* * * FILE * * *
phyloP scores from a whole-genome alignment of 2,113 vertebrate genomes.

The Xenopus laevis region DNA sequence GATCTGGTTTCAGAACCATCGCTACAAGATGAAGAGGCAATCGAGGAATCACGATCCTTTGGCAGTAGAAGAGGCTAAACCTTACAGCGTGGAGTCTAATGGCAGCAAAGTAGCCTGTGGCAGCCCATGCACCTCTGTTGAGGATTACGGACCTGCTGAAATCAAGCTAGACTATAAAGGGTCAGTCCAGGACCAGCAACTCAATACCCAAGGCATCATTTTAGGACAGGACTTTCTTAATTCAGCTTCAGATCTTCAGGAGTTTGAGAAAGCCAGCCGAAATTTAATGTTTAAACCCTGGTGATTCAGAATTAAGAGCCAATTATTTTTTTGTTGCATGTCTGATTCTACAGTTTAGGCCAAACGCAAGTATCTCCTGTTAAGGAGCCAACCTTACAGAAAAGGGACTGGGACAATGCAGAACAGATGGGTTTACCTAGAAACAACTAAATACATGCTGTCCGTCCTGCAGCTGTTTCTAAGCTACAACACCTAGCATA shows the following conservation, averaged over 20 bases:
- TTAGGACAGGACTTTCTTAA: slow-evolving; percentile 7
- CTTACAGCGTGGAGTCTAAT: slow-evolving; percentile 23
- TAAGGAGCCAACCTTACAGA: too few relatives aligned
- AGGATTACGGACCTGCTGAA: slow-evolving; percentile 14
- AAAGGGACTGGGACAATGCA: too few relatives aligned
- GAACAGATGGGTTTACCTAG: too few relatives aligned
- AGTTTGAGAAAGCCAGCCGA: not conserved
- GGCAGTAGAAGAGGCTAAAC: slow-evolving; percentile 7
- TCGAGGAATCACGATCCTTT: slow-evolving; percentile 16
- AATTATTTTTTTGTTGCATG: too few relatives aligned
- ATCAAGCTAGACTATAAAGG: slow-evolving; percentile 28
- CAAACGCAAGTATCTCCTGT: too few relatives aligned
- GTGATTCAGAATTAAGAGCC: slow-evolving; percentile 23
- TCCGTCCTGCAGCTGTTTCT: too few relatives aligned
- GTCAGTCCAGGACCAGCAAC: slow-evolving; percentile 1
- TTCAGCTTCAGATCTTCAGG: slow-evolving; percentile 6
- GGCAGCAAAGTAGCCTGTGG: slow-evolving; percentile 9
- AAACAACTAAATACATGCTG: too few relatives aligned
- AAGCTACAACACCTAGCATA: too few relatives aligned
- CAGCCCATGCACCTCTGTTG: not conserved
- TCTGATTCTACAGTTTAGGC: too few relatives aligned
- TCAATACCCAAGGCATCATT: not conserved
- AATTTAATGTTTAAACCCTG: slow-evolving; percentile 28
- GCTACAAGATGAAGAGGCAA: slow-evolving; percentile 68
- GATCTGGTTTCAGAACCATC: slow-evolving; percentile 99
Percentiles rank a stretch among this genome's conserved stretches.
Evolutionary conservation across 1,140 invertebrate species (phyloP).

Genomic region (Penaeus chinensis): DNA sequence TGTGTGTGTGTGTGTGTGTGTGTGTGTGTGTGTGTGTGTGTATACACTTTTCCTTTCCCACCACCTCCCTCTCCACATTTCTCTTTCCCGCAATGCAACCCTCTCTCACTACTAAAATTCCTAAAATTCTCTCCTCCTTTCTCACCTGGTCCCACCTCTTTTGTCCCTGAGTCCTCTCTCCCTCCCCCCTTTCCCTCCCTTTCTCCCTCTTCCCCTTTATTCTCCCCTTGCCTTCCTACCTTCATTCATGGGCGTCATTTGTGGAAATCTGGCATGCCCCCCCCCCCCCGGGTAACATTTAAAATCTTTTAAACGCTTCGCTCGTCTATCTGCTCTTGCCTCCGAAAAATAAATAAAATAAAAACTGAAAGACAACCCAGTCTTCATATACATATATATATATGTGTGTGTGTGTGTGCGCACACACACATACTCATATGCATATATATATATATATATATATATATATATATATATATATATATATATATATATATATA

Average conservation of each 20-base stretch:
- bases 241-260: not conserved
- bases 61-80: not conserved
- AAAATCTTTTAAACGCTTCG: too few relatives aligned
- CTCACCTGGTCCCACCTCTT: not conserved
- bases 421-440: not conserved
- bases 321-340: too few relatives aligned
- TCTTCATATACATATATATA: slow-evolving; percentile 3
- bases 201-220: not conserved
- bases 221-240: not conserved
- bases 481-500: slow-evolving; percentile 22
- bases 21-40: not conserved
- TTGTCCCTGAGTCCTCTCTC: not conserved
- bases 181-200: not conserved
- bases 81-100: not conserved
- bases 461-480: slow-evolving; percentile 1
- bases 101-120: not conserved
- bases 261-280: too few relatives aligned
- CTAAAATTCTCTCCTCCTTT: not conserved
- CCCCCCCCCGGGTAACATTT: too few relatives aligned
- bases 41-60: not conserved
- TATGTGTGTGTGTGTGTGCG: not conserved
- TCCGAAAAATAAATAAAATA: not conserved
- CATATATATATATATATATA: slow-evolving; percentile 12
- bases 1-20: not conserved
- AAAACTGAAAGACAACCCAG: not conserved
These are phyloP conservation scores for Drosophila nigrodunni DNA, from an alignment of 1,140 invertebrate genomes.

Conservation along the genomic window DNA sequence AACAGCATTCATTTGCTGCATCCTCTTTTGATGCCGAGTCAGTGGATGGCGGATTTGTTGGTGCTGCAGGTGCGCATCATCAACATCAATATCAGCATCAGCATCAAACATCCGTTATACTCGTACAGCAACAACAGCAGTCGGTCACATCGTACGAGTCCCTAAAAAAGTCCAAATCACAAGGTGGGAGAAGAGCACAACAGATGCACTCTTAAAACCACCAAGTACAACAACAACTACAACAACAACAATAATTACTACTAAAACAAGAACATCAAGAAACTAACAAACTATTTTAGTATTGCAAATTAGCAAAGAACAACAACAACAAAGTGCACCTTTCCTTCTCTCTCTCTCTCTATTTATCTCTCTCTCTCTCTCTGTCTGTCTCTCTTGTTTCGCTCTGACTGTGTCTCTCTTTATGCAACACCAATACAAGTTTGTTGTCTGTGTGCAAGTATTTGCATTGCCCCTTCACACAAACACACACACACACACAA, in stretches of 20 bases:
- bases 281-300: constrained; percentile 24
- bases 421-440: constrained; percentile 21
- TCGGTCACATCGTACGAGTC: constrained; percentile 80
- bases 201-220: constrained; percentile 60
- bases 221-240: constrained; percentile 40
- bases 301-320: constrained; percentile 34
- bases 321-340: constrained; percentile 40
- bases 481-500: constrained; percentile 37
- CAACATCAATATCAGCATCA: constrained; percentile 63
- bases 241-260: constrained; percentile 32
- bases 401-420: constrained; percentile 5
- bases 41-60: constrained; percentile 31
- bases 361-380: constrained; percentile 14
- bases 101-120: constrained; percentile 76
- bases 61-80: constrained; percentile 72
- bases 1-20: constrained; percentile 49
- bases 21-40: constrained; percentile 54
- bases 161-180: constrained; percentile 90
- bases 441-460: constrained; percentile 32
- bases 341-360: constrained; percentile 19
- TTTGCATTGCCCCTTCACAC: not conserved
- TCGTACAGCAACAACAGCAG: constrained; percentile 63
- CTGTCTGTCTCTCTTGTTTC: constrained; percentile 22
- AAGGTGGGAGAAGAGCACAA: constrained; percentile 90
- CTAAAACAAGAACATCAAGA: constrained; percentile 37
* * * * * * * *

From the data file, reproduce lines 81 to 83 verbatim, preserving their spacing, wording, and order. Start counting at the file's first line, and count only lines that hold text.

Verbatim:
- CTGTCTGTCTCTCTTGTTTC: constrained; percentile 22
- AAGGTGGGAGAAGAGCACAA: constrained; percentile 90
- CTAAAACAAGAACATCAAGA: constrained; percentile 37